Share
Explore BrainMass

When is a trend better than year over year comparisons?

Vertical vs Horizontal analysis. Should someone put more emphasize on one type over the other? These two methods are only two methods in an entire arsenal of ways of analyzing a company. Both have benefits and limitations. Everybody has discussed what they are and some have expressed their purposes. But, how can they be used in practice?

As an auditor, I am required to perform analytical procedures on a company books and records looking for any unusual items that would warrant additional investigation. I tend to use horizontal analysis more frequently than vertical analysis. The reason is because I typically would have audited the books of a company the prior year and should be familiar with the transactions that comprise each amount. With this knowledge, I perform my calculations and look at the results. I will identify any item that fluctuated more than expected. And these amounts would receive higher attention and scrutiny when performing my current year audit. It is a rather straight forward procedure to focus my attention on the areas where the biggest change occurred.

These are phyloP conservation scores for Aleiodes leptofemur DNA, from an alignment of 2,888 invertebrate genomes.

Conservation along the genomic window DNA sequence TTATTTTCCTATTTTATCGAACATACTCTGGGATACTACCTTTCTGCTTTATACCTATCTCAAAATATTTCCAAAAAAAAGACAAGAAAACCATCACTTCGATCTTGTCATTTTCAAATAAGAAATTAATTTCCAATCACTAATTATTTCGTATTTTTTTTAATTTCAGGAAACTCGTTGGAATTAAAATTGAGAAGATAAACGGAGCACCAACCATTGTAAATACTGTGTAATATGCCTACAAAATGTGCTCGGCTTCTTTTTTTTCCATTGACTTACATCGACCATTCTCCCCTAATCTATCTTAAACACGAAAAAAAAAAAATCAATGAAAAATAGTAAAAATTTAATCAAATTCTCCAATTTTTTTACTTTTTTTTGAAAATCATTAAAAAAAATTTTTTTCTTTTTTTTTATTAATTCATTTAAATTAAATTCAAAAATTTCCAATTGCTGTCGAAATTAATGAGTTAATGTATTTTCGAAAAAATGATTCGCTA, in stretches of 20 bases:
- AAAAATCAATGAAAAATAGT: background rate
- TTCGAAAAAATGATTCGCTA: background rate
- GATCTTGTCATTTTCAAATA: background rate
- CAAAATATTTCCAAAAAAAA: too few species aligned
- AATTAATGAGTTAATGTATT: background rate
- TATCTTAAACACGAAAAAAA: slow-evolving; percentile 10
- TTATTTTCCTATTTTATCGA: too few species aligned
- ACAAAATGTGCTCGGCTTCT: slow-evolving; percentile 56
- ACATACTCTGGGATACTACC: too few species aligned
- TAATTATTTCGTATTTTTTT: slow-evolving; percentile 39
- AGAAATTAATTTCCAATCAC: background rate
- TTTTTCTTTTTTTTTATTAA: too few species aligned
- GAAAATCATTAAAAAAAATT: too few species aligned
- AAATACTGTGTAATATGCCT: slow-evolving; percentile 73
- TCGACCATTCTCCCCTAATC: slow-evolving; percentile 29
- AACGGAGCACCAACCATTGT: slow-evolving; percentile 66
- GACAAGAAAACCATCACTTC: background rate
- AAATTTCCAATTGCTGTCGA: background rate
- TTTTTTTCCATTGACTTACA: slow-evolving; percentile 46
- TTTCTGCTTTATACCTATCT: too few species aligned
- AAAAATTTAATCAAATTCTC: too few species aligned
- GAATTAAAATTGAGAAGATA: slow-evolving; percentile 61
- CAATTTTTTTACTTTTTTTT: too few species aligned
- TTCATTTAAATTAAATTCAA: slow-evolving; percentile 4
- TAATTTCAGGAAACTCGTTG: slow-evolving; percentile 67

This procedure is a straight year over year comparison. But, the question always comes up, should I use more than one year in making my analytical determination. How would I benefit from using multiple years of data? Would my decision have changed if I were to look 5 years of data instead of two? Would a multiple year analysis provide a different picture than simply using two years?

Solution Preview

Typically, two years isn't enough to sense a trend. Multiple years will highlight if last year was just out of pattern. So, yes, you might come up with a different answer with five years worth of data. Remember the credit crunch in fall of 2008? If you ...

Solution Summary

This discussion weighs in on how multiple years (a trend) might be more powerful than just a prior year comparison.

$2.19